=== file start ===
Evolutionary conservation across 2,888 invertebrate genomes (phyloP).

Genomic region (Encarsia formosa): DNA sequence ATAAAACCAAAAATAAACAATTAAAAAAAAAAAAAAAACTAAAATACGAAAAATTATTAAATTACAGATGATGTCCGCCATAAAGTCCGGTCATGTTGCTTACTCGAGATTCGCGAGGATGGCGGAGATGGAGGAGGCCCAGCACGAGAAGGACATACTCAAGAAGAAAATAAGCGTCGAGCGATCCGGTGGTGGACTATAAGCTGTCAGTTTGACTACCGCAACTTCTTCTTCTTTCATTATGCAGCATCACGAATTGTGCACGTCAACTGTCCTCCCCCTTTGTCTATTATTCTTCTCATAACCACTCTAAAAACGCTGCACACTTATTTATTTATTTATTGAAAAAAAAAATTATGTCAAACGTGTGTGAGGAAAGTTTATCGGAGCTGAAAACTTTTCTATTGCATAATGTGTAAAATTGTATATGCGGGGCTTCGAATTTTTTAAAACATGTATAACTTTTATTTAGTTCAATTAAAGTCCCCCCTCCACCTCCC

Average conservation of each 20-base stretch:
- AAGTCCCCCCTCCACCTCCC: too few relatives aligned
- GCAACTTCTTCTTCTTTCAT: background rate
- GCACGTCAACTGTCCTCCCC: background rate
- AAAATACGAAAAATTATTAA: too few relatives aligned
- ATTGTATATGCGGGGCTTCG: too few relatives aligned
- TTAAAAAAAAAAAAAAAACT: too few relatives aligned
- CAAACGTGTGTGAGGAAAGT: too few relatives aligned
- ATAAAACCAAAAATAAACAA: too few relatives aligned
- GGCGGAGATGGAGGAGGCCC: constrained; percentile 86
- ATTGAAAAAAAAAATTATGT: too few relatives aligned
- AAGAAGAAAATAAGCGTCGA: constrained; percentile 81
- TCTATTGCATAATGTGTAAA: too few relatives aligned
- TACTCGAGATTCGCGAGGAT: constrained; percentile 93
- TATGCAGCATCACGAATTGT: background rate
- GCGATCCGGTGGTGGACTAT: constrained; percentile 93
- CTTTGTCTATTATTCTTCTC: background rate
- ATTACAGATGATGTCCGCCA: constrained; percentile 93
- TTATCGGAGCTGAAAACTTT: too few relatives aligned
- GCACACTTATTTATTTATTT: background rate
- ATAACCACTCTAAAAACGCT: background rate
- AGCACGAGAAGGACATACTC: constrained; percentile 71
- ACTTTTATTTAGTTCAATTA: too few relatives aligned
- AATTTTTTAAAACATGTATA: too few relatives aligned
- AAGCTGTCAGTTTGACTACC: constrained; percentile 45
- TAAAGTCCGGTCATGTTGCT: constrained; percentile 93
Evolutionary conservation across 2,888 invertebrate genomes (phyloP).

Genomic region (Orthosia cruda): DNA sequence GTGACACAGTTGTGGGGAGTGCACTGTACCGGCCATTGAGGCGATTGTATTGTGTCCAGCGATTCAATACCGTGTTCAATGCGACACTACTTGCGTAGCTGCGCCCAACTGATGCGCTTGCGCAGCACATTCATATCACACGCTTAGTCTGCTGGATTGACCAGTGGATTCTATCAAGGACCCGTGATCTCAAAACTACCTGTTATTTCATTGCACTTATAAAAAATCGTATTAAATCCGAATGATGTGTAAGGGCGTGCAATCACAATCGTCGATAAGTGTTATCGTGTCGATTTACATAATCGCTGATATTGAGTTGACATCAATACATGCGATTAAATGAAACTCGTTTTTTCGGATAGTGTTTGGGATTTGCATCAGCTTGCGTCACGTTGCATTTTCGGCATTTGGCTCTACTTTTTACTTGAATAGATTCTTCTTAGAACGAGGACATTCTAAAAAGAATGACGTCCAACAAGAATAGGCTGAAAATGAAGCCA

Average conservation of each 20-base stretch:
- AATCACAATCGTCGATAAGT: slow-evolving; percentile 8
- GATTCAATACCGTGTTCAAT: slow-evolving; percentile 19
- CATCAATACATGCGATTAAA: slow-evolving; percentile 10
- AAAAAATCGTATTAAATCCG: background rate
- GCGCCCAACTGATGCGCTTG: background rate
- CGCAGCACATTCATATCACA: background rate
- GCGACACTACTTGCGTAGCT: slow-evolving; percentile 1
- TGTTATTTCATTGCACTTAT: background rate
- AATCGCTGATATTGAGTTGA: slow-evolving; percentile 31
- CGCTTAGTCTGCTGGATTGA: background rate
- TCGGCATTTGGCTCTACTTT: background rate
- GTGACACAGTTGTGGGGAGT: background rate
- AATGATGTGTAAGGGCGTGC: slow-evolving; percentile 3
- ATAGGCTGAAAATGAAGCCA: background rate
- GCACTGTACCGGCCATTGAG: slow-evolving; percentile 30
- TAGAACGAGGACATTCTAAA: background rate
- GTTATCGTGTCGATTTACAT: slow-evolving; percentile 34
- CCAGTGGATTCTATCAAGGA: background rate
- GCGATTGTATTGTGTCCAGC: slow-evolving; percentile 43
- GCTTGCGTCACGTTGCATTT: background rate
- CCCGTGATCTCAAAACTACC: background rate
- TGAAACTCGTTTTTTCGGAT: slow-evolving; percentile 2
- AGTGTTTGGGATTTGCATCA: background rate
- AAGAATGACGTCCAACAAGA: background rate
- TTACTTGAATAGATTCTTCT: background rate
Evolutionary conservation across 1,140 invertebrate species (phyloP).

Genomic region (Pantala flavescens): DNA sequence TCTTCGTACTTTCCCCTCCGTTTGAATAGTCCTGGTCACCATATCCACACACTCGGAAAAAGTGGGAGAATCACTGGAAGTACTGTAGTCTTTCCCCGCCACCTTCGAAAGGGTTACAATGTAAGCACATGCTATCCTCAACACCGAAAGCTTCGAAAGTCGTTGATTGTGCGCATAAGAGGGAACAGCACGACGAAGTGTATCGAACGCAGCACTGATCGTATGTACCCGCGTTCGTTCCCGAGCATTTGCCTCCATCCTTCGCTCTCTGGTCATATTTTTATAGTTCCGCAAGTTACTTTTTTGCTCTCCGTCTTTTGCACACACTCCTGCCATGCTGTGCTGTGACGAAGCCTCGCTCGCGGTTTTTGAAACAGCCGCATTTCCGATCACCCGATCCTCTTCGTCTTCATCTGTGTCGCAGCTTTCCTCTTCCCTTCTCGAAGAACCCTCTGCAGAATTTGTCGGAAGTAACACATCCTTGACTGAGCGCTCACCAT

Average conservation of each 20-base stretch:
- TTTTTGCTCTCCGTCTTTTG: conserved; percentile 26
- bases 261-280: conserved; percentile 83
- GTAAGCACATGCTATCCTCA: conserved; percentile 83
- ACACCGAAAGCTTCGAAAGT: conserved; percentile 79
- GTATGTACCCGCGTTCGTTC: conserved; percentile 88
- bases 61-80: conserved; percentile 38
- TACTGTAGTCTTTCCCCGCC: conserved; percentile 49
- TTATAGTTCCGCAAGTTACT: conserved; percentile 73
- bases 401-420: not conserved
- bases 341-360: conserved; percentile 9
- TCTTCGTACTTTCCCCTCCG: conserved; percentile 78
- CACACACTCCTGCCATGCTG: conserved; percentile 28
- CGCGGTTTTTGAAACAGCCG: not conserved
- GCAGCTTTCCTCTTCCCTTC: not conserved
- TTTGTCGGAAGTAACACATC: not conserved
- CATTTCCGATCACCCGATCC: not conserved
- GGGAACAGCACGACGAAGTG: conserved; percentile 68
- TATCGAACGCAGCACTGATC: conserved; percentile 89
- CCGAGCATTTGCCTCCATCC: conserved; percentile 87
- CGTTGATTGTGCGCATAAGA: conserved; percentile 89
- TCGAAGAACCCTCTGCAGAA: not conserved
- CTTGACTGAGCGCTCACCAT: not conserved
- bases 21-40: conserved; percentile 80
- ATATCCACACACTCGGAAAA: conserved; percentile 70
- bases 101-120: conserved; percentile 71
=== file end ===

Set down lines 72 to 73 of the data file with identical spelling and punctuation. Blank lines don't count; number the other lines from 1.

- CGCGGTTTTTGAAACAGCCG: not conserved
- GCAGCTTTCCTCTTCCCTTC: not conserved